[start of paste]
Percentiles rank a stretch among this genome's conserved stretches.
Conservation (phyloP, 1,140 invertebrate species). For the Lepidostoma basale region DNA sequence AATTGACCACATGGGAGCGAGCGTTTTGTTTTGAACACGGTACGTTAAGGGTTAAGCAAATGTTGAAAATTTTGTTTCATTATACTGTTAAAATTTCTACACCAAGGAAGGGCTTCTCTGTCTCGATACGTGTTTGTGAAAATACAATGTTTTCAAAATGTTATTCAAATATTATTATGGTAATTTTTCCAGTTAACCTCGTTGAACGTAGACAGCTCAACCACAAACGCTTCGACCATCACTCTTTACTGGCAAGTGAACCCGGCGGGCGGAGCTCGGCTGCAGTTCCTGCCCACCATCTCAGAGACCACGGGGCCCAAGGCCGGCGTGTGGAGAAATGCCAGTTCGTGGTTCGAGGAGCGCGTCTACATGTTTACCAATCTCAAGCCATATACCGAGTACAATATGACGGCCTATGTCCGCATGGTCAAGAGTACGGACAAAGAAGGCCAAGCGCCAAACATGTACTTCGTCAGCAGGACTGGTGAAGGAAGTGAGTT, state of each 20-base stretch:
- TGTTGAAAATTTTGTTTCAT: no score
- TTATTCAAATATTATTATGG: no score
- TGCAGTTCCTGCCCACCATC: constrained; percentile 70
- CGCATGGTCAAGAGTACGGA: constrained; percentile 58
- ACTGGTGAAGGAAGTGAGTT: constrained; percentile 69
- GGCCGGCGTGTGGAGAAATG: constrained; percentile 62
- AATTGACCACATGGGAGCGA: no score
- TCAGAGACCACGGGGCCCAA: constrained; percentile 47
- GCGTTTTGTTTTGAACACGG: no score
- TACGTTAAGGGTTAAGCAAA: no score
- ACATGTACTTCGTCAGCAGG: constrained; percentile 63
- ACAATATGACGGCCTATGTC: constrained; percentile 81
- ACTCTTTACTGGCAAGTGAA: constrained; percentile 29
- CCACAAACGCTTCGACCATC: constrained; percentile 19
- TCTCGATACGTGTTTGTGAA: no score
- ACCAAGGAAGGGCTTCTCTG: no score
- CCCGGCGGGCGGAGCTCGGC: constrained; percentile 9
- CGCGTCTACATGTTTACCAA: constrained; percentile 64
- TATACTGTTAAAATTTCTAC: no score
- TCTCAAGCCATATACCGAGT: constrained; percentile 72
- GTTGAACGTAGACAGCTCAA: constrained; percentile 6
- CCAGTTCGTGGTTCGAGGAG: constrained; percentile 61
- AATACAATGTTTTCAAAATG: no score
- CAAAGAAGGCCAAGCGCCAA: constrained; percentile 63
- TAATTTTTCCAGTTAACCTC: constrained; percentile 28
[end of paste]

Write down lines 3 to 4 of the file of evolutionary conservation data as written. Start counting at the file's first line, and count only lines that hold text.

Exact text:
- TGTTGAAAATTTTGTTTCAT: no score
- TTATTCAAATATTATTATGG: no score